## Heat

Category : UPSC

Heat

1.           Temperature and Heat

• Heat is the form of energy transferred between two (or more) systems or a system and its surroundings by virtue of temperature difference.
• A measure of temperature is obtained using a thermometer. Many physical properties of materials change sufficiently with temperature to be used as the basis for constructing thermometers.
• The commonly used property is variation of the volume of a liquid with temperature.

2.           Thermal Expansion

• We observed that sometimes sealed bottles with metallic lids are so tightly screwed that one has to put the lid in hot water for ometime to open the lid. This would allow the metallic cover to expand, thereby loosening it to unscrew easily.
• In case of liquids, you may have observed that mercury in a thermometer rises, when the thermometer is put in a slightly warm water. If we take out the thermometer from the warm water the level of mercury falls again.
• Similarly, in the case of gases, a balloon partially inflated in a cool room may expand to full size when placed in warm water.
• A fully inflated balloon when immersed in cold water would start shrinking due to contraction of the air inside.
• It is our common experience that most substances expand on heating and contract on cooling. A change in the temperature of a body causes change in its dimensions. The increase in the dimensions of a body due to the increase in its temperature is called thermal expansion. The expansion in length is called linear expansion. The expansion in area is called area expansion. The expansion in volume is called volume expansion.
• Water exhibits an anomalous behavour; it contracts on heating between $0{}^\circ C$ and $4{}^\circ C.$ The volume of a given amount of water decreases as it is cooled from room temperature, until its temperature reaches $4{}^\circ C.$Below $4{}^\circ C.$the volume increases, and therefore the density decreases.
• This means that water has a maximum density at $4{}^\circ C.$ This property has an important environmental effect: Bodies of water, such as lakes and ponds, freeze at the top first. As a lake cools toward $4{}^\circ C.$ water near the surface loses energy to the atmosphere, becomes denser, and sinks; the warmer, less dense water near the bottom rises. However, once the colder water on top reaches temperature below $4{}^\circ C.$ it becomes less dense and remains at the surface, where it freezes. If water did not have this property, lakes and ponds would freeze from the bottom up, which would destroy much of their animal and plant life.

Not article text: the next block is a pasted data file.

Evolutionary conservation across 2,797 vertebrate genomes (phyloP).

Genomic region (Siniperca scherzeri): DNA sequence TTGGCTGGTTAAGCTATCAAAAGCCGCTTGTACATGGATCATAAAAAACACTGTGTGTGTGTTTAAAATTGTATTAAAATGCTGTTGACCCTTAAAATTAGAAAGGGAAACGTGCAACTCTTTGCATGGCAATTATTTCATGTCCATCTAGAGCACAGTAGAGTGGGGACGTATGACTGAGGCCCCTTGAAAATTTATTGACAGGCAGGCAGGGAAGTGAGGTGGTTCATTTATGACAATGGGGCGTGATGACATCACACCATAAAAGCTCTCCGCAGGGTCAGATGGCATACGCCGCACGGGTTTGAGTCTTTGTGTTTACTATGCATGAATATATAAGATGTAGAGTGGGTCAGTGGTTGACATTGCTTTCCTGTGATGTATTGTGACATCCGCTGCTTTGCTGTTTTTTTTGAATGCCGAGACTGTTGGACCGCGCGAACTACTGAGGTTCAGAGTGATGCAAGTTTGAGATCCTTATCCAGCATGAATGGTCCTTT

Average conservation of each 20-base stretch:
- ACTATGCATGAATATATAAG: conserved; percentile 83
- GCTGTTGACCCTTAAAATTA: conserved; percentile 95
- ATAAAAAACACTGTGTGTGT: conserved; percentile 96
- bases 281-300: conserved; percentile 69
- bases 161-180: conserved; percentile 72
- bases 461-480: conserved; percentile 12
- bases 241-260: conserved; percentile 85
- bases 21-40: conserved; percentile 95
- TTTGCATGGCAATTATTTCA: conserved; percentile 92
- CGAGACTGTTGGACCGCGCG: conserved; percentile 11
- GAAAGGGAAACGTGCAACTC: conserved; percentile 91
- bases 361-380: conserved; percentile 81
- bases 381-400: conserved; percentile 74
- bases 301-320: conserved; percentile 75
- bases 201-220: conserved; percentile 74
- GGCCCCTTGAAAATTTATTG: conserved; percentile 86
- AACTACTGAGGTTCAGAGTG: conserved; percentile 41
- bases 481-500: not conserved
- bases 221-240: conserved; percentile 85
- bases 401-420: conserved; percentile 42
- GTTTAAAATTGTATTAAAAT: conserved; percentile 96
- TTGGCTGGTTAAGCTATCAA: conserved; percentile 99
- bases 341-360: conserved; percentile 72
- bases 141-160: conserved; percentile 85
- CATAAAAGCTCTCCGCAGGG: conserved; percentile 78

• Gases at ordinary temperature expand more than solids and liquids. For liquids, the coefficient of volume expansion is relatively independent of the temperature. However, for gases it is dependent on temperature.

3.           Specific Heat Capacity

• The change in temperature of a substance, when a given quantity of heat is absorbed or rejected by it, is characterized by a quantity called the heat capacity of that substance.
• Every substance has a unique value for the amount of heat absorbed or rejected to change the temperature of unit mass of it by one unit. This quantity is referred to as the specific heat capacity of the substance.
• The specific heat capacity is the property of the substance which determines the change in the temperature of the substance (undergoing no phase change) when a given quantity of heat is absorbed (or rejected) by it.
• Water has the highest specific heat capacity compared to other substances. For this reason water is used as a coolant in automobile radiators as well as a heater in hot water bags.
• Owing to its high specific heat capacity, the water warms up much more slowly than the land during summer and consequently wind from the sea has a cooling effect. That is why in desert areas, the earth surface warms up quickly during the day and cools quickly at night.

4.           Change of State

• The temperature at which the solid and the liquid states of the substance in thermal equilibrium with each other is called its melting point. It is characteristic of the substance. It also depends on pressure.
• The temperature at which the liquid and the vapour states of the substance coexist is called its boiling point.